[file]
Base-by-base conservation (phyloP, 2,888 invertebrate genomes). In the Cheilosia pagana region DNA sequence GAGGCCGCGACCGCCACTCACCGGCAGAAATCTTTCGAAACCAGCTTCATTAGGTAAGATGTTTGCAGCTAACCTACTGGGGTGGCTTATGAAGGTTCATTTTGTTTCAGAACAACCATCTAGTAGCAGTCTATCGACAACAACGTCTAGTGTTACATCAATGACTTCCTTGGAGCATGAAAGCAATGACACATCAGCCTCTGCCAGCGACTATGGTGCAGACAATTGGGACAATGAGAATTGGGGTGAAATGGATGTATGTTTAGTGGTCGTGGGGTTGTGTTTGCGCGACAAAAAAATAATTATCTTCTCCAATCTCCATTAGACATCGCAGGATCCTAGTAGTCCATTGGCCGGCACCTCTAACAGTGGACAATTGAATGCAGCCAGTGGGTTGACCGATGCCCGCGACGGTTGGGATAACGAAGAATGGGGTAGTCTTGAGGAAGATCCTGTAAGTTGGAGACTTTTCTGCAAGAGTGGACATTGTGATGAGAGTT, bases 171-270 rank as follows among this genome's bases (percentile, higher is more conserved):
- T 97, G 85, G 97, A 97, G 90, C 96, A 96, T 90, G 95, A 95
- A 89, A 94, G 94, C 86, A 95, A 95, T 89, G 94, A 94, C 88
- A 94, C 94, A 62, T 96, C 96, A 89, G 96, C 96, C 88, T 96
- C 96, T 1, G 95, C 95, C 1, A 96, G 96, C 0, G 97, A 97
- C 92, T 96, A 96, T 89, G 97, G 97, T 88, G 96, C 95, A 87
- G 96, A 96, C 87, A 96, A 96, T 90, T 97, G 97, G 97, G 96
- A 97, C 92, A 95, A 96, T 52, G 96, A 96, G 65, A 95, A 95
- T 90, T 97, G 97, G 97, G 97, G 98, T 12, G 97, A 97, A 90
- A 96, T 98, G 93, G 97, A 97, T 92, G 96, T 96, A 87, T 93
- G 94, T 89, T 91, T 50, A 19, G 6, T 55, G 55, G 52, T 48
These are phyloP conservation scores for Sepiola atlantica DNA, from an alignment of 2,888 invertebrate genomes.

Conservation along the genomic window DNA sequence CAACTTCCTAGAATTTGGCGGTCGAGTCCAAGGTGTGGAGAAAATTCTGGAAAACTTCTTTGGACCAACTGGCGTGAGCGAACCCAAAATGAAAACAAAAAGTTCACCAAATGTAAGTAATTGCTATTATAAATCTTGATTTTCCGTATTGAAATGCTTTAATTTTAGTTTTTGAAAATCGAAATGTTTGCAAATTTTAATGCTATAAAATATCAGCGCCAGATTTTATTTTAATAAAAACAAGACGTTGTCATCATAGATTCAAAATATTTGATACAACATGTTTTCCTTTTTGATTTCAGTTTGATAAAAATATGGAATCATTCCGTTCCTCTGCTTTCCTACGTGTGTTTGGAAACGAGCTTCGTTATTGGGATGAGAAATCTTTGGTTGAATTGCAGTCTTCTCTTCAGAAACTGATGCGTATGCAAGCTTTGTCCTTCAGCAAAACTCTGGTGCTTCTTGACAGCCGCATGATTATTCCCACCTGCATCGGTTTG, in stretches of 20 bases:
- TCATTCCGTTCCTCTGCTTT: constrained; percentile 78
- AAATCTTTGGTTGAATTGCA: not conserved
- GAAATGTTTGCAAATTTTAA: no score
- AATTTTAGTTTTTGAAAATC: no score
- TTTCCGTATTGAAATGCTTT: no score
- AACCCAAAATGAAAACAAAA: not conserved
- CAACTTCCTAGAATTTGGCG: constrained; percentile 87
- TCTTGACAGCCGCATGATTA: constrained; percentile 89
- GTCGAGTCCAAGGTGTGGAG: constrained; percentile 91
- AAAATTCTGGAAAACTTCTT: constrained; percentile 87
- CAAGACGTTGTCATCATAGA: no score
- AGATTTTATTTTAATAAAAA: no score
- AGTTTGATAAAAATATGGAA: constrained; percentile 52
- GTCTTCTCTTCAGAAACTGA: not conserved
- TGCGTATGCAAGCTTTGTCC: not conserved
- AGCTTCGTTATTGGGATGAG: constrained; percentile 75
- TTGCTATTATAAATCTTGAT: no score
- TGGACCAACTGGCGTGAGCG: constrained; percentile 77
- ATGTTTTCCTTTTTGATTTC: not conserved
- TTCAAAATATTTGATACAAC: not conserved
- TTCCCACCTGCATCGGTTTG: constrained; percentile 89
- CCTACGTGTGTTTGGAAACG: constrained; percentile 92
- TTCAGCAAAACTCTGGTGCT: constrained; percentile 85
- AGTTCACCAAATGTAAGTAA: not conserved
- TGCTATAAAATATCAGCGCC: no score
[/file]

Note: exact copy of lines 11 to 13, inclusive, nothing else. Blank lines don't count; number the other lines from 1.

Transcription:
- G 94, T 89, T 91, T 50, A 19, G 6, T 55, G 55, G 52, T 48
These are phyloP conservation scores for Sepiola atlantica DNA, from an alignment of 2,888 invertebrate genomes.

Conservation along the genomic window DNA sequence CAACTTCCTAGAATTTGGCGGTCGAGTCCAAGGTGTGGAGAAAATTCTGGAAAACTTCTTTGGACCAACTGGCGTGAGCGAACCCAAAATGAAAACAAAAAGTTCACCAAATGTAAGTAATTGCTATTATAAATCTTGATTTTCCGTATTGAAATGCTTTAATTTTAGTTTTTGAAAATCGAAATGTTTGCAAATTTTAATGCTATAAAATATCAGCGCCAGATTTTATTTTAATAAAAACAAGACGTTGTCATCATAGATTCAAAATATTTGATACAACATGTTTTCCTTTTTGATTTCAGTTTGATAAAAATATGGAATCATTCCGTTCCTCTGCTTTCCTACGTGTGTTTGGAAACGAGCTTCGTTATTGGGATGAGAAATCTTTGGTTGAATTGCAGTCTTCTCTTCAGAAACTGATGCGTATGCAAGCTTTGTCCTTCAGCAAAACTCTGGTGCTTCTTGACAGCCGCATGATTATTCCCACCTGCATCGGTTTG, in stretches of 20 bases: